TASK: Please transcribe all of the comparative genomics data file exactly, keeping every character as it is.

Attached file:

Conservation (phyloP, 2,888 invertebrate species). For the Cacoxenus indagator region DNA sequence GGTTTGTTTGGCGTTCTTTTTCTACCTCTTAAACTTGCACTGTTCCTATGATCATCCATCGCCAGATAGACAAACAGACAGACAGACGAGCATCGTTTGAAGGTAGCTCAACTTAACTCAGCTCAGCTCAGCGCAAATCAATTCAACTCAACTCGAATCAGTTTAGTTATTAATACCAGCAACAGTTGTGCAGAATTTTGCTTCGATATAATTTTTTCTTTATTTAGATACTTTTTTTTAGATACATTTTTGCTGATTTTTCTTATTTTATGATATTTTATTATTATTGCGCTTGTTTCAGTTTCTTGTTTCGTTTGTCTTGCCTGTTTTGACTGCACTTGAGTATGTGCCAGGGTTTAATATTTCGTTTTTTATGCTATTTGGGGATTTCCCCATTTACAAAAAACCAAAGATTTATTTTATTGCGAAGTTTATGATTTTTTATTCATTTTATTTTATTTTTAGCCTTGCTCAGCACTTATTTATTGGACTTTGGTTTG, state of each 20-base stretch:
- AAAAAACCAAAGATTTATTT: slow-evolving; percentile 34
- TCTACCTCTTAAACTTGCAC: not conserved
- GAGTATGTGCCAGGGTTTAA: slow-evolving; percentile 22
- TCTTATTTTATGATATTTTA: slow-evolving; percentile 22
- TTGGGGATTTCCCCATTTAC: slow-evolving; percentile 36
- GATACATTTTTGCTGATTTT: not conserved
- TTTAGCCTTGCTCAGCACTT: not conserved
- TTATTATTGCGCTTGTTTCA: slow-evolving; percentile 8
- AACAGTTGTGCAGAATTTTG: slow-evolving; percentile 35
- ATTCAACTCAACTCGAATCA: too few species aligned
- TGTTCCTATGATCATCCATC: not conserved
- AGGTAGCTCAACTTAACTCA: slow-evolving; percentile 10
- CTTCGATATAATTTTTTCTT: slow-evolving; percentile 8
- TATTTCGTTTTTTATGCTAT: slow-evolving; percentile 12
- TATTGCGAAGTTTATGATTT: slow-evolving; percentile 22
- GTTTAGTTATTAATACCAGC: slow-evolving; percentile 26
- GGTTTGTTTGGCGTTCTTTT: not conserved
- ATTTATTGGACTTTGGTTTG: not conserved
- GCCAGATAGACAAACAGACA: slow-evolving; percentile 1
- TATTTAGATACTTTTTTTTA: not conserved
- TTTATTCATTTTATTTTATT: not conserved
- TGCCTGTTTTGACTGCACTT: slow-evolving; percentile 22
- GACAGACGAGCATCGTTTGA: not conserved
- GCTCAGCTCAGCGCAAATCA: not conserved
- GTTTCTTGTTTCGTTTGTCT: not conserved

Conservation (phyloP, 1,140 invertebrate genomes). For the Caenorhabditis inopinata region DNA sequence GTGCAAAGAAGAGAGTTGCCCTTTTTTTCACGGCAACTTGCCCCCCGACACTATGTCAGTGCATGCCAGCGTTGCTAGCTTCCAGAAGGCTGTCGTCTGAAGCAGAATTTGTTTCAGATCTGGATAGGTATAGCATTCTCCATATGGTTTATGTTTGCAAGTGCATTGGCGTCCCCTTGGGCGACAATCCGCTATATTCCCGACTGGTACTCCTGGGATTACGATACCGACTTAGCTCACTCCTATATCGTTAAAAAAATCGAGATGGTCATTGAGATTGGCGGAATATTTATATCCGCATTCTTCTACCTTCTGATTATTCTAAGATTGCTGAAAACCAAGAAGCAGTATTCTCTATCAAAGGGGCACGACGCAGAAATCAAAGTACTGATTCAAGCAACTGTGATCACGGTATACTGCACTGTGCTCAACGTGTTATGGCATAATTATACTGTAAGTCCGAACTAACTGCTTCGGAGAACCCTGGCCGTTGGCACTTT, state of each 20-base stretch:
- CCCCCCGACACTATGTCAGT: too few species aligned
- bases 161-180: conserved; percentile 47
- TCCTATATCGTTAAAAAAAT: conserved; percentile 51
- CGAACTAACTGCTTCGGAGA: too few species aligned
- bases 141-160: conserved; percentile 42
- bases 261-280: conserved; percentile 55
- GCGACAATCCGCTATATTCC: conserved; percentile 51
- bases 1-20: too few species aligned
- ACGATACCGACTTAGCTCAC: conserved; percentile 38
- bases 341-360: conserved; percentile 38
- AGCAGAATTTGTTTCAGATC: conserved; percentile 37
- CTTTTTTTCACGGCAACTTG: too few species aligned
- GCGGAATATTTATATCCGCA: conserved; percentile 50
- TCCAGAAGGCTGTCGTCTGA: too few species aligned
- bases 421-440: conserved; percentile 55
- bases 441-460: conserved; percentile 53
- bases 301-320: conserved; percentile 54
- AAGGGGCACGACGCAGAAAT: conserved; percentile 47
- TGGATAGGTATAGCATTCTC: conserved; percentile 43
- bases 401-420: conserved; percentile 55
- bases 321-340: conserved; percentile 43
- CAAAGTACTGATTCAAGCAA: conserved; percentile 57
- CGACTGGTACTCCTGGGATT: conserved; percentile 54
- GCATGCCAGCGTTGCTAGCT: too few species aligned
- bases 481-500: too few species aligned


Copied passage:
Conservation (phyloP, 2,888 invertebrate species). For the Cacoxenus indagator region DNA sequence GGTTTGTTTGGCGTTCTTTTTCTACCTCTTAAACTTGCACTGTTCCTATGATCATCCATCGCCAGATAGACAAACAGACAGACAGACGAGCATCGTTTGAAGGTAGCTCAACTTAACTCAGCTCAGCTCAGCGCAAATCAATTCAACTCAACTCGAATCAGTTTAGTTATTAATACCAGCAACAGTTGTGCAGAATTTTGCTTCGATATAATTTTTTCTTTATTTAGATACTTTTTTTTAGATACATTTTTGCTGATTTTTCTTATTTTATGATATTTTATTATTATTGCGCTTGTTTCAGTTTCTTGTTTCGTTTGTCTTGCCTGTTTTGACTGCACTTGAGTATGTGCCAGGGTTTAATATTTCGTTTTTTATGCTATTTGGGGATTTCCCCATTTACAAAAAACCAAAGATTTATTTTATTGCGAAGTTTATGATTTTTTATTCATTTTATTTTATTTTTAGCCTTGCTCAGCACTTATTTATTGGACTTTGGTTTG, state of each 20-base stretch:
- AAAAAACCAAAGATTTATTT: slow-evolving; percentile 34
- TCTACCTCTTAAACTTGCAC: not conserved
- GAGTATGTGCCAGGGTTTAA: slow-evolving; percentile 22
- TCTTATTTTATGATATTTTA: slow-evolving; percentile 22
- TTGGGGATTTCCCCATTTAC: slow-evolving; percentile 36
- GATACATTTTTGCTGATTTT: not conserved
- TTTAGCCTTGCTCAGCACTT: not conserved
- TTATTATTGCGCTTGTTTCA: slow-evolving; percentile 8
- AACAGTTGTGCAGAATTTTG: slow-evolving; percentile 35
- ATTCAACTCAACTCGAATCA: too few species aligned
- TGTTCCTATGATCATCCATC: not conserved
- AGGTAGCTCAACTTAACTCA: slow-evolving; percentile 10
- CTTCGATATAATTTTTTCTT: slow-evolving; percentile 8
- TATTTCGTTTTTTATGCTAT: slow-evolving; percentile 12
- TATTGCGAAGTTTATGATTT: slow-evolving; percentile 22
- GTTTAGTTATTAATACCAGC: slow-evolving; percentile 26
- GGTTTGTTTGGCGTTCTTTT: not conserved
- ATTTATTGGACTTTGGTTTG: not conserved
- GCCAGATAGACAAACAGACA: slow-evolving; percentile 1
- TATTTAGATACTTTTTTTTA: not conserved
- TTTATTCATTTTATTTTATT: not conserved
- TGCCTGTTTTGACTGCACTT: slow-evolving; percentile 22
- GACAGACGAGCATCGTTTGA: not conserved
- GCTCAGCTCAGCGCAAATCA: not conserved
- GTTTCTTGTTTCGTTTGTCT: not conserved

Conservation (phyloP, 1,140 invertebrate genomes). For the Caenorhabditis inopinata region DNA sequence GTGCAAAGAAGAGAGTTGCCCTTTTTTTCACGGCAACTTGCCCCCCGACACTATGTCAGTGCATGCCAGCGTTGCTAGCTTCCAGAAGGCTGTCGTCTGAAGCAGAATTTGTTTCAGATCTGGATAGGTATAGCATTCTCCATATGGTTTATGTTTGCAAGTGCATTGGCGTCCCCTTGGGCGACAATCCGCTATATTCCCGACTGGTACTCCTGGGATTACGATACCGACTTAGCTCACTCCTATATCGTTAAAAAAATCGAGATGGTCATTGAGATTGGCGGAATATTTATATCCGCATTCTTCTACCTTCTGATTATTCTAAGATTGCTGAAAACCAAGAAGCAGTATTCTCTATCAAAGGGGCACGACGCAGAAATCAAAGTACTGATTCAAGCAACTGTGATCACGGTATACTGCACTGTGCTCAACGTGTTATGGCATAATTATACTGTAAGTCCGAACTAACTGCTTCGGAGAACCCTGGCCGTTGGCACTTT, state of each 20-base stretch:
- CCCCCCGACACTATGTCAGT: too few species aligned
- bases 161-180: conserved; percentile 47
- TCCTATATCGTTAAAAAAAT: conserved; percentile 51
- CGAACTAACTGCTTCGGAGA: too few species aligned
- bases 141-160: conserved; percentile 42
- bases 261-280: conserved; percentile 55
- GCGACAATCCGCTATATTCC: conserved; percentile 51
- bases 1-20: too few species aligned
- ACGATACCGACTTAGCTCAC: conserved; percentile 38
- bases 341-360: conserved; percentile 38
- AGCAGAATTTGTTTCAGATC: conserved; percentile 37
- CTTTTTTTCACGGCAACTTG: too few species aligned
- GCGGAATATTTATATCCGCA: conserved; percentile 50
- TCCAGAAGGCTGTCGTCTGA: too few species aligned
- bases 421-440: conserved; percentile 55
- bases 441-460: conserved; percentile 53
- bases 301-320: conserved; percentile 54
- AAGGGGCACGACGCAGAAAT: conserved; percentile 47
- TGGATAGGTATAGCATTCTC: conserved; percentile 43
- bases 401-420: conserved; percentile 55
- bases 321-340: conserved; percentile 43
- CAAAGTACTGATTCAAGCAA: conserved; percentile 57
- CGACTGGTACTCCTGGGATT: conserved; percentile 54
- GCATGCCAGCGTTGCTAGCT: too few species aligned
- bases 481-500: too few species aligned